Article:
This article was featured on ESPN the other day, and although it is a sports article it teaches a valuable lesson about investing. The article talks about some current/former NHL players that are suing a developer for blowing their investment pool on lavish parties to entice higher profile and higher paid MLB players. Although the set up reeks of a classic Ponzi scheme, that's not why I chose to post this article. I chose to post this article not only because hockey is near and dear to my heart, but also to serve as an illustration of what happens when you violate one of the principle laws of investing basics.
A golf resort developer duped nearly two dozen NHL players out of $25 million, blowing the money on gratuitous parties that were attended by former Yankees players Roger Clemens and Reggie Jackson, according to a lawsuit filed Thursday.
The New York Post reported in Friday's edition that 19 former and current NHL players filed suit against Ken Jowdy, alleging they invested the money with the Las Vegas-based golf-course mogul to develop two luxury resorts in Mexico -- a project they say is seven years behind schedule.
One of Warren Buffett's favorite quotes is "Never invest in a business you cannot understand." I always try to remember that. I think that, in true Buffett fashion, his simplistic mantra is so insightful and all encompassing. In this scenario I would expand it to say don't invest in people you don't understand. If you aren't quite sure of someone's character or your gut is telling you don't invest, then don't. I am sure it is easier said than done and if it was me who made the mistake I'd be on BadskiBlog writing what I learned from the negative experience but simply put don't get blinded by the money or the prospect of making money.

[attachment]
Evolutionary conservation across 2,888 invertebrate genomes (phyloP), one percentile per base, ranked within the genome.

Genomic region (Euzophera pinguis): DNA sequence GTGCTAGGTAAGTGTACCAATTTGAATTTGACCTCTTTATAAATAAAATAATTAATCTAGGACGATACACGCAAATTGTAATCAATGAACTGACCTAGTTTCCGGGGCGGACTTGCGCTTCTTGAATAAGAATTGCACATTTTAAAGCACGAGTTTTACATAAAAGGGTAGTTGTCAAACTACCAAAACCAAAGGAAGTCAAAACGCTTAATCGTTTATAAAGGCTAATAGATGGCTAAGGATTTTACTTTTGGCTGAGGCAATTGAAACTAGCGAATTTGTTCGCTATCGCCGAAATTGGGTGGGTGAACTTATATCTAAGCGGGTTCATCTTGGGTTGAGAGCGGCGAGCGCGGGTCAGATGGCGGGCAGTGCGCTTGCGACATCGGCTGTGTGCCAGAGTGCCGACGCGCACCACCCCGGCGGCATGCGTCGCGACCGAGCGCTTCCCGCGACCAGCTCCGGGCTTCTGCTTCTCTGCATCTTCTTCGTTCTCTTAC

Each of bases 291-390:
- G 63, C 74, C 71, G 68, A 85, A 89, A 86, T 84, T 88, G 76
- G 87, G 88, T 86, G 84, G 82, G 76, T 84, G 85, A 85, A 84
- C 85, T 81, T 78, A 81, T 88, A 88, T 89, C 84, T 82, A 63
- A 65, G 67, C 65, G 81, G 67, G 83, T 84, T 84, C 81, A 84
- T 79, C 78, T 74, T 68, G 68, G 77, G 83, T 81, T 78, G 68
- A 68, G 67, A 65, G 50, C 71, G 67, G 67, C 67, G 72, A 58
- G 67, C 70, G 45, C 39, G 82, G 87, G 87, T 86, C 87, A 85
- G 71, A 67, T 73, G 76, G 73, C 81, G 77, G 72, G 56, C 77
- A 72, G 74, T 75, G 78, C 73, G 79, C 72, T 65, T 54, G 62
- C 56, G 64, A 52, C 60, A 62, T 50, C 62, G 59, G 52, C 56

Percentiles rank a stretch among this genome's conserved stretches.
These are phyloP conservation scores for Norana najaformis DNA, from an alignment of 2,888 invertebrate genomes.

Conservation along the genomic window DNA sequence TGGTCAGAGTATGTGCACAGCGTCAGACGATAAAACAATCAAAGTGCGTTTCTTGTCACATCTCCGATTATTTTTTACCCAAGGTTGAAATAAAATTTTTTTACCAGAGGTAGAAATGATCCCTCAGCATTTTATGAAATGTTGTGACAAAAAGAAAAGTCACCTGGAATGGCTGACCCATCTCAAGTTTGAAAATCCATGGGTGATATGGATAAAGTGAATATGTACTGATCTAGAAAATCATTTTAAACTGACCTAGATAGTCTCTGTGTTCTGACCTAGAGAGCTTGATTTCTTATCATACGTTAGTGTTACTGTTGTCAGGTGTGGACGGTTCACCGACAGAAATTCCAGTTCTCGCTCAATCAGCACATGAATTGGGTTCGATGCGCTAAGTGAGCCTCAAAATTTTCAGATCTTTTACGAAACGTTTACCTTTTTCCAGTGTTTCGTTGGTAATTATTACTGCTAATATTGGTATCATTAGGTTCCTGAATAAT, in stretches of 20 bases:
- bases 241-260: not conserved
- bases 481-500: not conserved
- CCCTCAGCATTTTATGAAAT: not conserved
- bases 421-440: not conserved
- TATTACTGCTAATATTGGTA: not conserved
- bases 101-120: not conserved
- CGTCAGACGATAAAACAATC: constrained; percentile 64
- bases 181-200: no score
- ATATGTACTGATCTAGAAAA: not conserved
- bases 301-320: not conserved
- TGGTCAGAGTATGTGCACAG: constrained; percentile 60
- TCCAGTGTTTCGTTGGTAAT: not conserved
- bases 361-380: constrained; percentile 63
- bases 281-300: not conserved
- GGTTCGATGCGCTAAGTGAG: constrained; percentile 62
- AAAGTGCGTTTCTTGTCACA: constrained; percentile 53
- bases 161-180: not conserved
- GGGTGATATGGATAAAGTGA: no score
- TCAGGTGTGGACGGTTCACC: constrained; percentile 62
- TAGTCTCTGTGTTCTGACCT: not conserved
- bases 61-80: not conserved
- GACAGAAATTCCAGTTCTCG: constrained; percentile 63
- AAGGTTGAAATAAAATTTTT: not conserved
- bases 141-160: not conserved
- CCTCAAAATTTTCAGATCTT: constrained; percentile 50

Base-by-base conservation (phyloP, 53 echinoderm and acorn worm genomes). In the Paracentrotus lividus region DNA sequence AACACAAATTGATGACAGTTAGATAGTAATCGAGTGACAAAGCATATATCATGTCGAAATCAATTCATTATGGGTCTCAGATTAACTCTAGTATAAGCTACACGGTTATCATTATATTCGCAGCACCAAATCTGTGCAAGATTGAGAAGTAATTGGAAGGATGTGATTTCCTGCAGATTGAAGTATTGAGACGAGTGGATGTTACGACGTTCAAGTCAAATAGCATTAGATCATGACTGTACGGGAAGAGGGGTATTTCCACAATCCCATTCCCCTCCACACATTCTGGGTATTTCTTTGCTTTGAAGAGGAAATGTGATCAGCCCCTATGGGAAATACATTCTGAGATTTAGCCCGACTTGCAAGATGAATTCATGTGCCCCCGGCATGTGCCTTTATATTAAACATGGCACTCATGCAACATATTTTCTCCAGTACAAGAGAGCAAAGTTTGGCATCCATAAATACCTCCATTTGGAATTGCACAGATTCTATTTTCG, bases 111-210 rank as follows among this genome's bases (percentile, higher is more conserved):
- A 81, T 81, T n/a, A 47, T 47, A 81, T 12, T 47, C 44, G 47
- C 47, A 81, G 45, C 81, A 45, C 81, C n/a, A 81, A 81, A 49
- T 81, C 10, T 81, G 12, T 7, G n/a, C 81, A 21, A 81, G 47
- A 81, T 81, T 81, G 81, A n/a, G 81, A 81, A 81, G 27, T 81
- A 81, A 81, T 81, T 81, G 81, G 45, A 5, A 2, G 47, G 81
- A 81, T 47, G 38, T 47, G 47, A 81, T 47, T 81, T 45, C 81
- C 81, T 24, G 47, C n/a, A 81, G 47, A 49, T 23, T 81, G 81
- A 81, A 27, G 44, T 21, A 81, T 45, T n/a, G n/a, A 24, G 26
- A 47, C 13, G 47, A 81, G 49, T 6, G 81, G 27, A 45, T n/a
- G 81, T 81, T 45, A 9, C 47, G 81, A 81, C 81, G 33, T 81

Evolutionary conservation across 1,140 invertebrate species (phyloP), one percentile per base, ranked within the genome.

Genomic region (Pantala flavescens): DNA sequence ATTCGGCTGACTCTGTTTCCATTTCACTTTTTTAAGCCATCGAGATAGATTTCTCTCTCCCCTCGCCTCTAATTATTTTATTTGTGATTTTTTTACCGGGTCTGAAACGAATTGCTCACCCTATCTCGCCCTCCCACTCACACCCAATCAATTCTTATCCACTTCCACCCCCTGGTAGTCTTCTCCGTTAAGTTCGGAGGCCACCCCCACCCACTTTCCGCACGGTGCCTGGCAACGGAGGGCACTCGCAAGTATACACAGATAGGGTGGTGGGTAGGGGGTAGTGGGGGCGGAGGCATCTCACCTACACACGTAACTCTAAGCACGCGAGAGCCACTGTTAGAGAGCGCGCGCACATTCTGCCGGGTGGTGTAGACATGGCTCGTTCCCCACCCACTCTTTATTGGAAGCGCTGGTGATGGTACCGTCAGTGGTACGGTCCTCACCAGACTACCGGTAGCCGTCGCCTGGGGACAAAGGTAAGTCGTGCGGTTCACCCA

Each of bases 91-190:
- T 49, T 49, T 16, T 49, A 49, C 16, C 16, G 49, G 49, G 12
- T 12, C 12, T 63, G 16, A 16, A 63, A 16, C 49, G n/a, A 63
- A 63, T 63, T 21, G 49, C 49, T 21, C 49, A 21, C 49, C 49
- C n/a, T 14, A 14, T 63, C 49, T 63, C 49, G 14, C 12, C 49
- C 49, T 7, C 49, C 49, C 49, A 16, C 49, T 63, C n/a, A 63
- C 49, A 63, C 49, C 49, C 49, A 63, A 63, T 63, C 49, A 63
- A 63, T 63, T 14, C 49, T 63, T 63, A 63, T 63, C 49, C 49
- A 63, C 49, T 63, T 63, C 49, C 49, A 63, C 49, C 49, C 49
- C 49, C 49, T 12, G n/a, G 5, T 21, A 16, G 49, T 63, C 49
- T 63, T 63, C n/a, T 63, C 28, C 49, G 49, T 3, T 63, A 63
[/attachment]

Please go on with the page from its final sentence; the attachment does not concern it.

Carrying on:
Instead, according to the players, Jowdy squandered the money on "lavish parties" to impress the likes of Clemens, Jackson and banned hits king Pete Rose, among others, who Jowdy hoped would eventually buy real estate in the planned resorts.
The lawsuit seeks the return of the $25 million they invested and $15 million in damages.
Former New York Rangers and Islanders defensman Bryan Berard and one-time Islanders captain Michael Peca were hit the hardest, each losing $700,000 in the deal, according to the filing in Los Angeles County Superior Court.
"It's particularly uncomfortable for all," Berard told the Post. "He's taken our money without telling us, and it's supposedly all gone."
Other players involved in the alleged scam include: Chris Simon, who played for both the Rangers and Islanders; former Rangers Greg deVries, Steve Rucchin and Rem Murray; former New Jersey Devil Turner Stevenson; and Sergei Gonchar of the Stanley Cup champion Pittsburgh Penguins.
Sadly I don't think these guys will ever get a dime back. Everyone has the 'right' to enter into a poor agreement and it looks like that's what these guys did. The funny part is that if the $25M had been put in even a modestly aggressive asset allocation of low cost index and mutual funds they likely would have made, by all conventional definitions, a ton of money. When the majority of these guys were playing and in their money making primes was when the S&P was putting up a 10 year annualized return of roughly 19%. Instead of making money incredibly complicated they should have kept it simple and used the advantage they had, which was large amounts of money to invest with. A sad story but a great learning experience for the rest of us.